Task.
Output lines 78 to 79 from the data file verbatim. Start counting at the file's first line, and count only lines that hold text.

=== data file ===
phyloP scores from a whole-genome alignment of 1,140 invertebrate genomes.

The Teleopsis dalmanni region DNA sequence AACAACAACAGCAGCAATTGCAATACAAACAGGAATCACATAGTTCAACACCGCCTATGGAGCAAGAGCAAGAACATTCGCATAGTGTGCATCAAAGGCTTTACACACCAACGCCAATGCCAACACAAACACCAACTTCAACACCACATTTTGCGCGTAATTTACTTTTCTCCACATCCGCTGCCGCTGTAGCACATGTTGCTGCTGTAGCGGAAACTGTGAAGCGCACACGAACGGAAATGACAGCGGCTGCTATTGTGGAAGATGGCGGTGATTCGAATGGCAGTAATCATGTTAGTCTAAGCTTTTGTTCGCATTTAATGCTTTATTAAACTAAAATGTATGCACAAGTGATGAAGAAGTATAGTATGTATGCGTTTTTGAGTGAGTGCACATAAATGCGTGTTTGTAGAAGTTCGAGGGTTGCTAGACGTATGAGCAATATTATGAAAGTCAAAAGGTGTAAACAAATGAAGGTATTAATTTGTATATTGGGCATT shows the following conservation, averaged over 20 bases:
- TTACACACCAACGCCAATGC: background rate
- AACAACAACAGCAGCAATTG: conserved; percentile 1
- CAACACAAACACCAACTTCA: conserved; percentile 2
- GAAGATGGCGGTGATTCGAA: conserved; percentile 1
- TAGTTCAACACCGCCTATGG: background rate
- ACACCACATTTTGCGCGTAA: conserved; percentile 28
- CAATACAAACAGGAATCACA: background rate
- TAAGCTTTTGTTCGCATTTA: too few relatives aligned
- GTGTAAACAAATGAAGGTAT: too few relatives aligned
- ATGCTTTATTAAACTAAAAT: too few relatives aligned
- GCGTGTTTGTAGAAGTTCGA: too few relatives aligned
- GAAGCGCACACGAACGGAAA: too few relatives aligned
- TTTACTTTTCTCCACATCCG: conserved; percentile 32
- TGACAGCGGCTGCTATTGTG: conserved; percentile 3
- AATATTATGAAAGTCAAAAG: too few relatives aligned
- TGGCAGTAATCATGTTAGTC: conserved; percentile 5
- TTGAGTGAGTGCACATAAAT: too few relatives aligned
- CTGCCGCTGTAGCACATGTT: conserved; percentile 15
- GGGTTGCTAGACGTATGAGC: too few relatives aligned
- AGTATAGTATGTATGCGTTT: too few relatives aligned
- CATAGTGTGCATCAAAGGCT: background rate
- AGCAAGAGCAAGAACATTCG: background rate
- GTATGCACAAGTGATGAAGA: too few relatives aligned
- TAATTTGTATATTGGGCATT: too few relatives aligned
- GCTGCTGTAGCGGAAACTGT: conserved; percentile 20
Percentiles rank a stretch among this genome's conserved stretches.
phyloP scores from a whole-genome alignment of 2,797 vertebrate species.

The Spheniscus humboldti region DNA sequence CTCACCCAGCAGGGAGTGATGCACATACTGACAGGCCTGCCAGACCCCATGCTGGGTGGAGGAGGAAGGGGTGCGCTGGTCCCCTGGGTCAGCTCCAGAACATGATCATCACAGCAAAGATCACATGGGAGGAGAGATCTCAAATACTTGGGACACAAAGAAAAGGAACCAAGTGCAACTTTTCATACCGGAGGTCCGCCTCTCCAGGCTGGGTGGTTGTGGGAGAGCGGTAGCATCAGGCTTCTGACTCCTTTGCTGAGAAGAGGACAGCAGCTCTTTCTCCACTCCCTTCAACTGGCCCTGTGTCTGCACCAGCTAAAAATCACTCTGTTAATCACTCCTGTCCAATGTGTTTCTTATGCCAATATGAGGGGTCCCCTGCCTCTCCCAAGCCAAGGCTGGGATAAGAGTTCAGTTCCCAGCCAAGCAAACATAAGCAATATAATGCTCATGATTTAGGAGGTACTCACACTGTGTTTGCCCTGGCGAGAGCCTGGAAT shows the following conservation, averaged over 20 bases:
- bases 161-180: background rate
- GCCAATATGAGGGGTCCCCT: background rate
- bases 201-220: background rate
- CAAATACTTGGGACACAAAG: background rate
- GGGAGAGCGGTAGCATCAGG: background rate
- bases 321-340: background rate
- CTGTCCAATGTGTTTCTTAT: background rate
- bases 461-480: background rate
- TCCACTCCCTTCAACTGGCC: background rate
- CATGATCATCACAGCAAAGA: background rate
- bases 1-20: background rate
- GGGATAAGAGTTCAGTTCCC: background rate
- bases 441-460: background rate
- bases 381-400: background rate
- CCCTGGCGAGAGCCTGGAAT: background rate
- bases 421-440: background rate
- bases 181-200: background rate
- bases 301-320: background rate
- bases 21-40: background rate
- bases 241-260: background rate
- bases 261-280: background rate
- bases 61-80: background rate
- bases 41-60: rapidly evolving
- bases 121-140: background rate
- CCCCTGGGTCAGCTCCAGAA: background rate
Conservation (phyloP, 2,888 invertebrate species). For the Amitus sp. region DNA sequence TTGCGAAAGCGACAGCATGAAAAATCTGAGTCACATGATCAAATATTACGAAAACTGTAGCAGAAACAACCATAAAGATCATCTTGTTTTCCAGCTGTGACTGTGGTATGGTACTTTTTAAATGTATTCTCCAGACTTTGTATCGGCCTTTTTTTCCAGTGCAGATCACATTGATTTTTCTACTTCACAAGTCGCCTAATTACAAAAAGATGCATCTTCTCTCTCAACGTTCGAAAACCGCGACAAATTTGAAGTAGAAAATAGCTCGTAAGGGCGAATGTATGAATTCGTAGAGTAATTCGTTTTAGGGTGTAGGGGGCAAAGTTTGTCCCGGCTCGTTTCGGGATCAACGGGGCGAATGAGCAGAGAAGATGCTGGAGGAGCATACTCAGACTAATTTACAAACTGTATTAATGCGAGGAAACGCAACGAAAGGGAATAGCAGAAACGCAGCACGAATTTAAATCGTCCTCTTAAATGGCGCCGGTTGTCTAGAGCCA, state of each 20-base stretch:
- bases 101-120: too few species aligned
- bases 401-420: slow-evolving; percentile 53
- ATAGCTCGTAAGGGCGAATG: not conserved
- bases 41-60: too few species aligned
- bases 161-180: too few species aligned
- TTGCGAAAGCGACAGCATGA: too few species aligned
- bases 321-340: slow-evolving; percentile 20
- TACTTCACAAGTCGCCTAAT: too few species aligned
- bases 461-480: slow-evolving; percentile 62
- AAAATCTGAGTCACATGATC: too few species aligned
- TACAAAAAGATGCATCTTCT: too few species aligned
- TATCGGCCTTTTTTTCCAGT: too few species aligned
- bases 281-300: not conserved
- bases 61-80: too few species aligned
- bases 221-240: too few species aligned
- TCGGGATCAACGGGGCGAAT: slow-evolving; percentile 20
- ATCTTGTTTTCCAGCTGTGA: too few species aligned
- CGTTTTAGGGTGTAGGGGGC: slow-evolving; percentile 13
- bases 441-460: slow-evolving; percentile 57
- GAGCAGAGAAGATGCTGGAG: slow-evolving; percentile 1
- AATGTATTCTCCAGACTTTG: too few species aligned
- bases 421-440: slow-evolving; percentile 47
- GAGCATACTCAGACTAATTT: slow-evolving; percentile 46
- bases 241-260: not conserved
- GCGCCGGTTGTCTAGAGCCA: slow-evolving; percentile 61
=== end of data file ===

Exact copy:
- bases 421-440: slow-evolving; percentile 47
- GAGCATACTCAGACTAATTT: slow-evolving; percentile 46